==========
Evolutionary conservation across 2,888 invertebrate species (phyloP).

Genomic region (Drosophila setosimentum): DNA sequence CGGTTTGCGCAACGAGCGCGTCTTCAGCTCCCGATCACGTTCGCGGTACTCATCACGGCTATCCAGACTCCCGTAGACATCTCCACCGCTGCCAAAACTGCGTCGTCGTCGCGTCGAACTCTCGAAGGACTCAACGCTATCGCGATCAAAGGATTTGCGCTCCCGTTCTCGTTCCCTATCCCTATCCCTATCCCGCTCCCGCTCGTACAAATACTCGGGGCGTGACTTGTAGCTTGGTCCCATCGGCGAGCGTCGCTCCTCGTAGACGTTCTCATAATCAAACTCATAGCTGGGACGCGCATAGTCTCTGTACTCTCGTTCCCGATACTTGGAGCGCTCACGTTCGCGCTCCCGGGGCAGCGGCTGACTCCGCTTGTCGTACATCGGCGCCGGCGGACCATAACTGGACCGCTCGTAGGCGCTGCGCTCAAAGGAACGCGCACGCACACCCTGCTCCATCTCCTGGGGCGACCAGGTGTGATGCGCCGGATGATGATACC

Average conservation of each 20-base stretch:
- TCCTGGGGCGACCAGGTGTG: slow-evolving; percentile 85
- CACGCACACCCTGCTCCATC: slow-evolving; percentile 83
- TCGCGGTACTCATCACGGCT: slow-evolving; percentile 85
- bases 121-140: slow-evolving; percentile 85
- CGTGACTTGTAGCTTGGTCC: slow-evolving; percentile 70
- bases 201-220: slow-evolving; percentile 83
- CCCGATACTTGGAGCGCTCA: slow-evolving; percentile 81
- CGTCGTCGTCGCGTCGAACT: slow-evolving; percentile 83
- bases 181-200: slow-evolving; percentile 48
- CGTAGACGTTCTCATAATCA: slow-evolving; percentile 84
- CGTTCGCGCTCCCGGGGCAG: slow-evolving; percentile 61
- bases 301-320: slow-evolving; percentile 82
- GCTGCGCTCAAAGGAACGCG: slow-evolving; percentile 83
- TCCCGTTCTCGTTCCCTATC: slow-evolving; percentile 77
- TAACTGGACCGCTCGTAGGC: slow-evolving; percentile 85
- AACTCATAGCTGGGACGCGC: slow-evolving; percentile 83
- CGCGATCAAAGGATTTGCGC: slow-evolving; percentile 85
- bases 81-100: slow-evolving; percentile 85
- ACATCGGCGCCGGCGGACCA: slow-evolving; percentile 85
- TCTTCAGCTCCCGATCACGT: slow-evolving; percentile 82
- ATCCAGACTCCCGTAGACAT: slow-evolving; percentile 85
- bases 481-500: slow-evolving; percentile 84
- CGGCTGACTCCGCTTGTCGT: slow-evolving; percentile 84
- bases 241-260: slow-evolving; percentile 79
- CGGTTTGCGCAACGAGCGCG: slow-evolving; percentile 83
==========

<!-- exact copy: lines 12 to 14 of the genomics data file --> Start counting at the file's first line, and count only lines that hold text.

- bases 181-200: slow-evolving; percentile 48
- CGTAGACGTTCTCATAATCA: slow-evolving; percentile 84
- CGTTCGCGCTCCCGGGGCAG: slow-evolving; percentile 61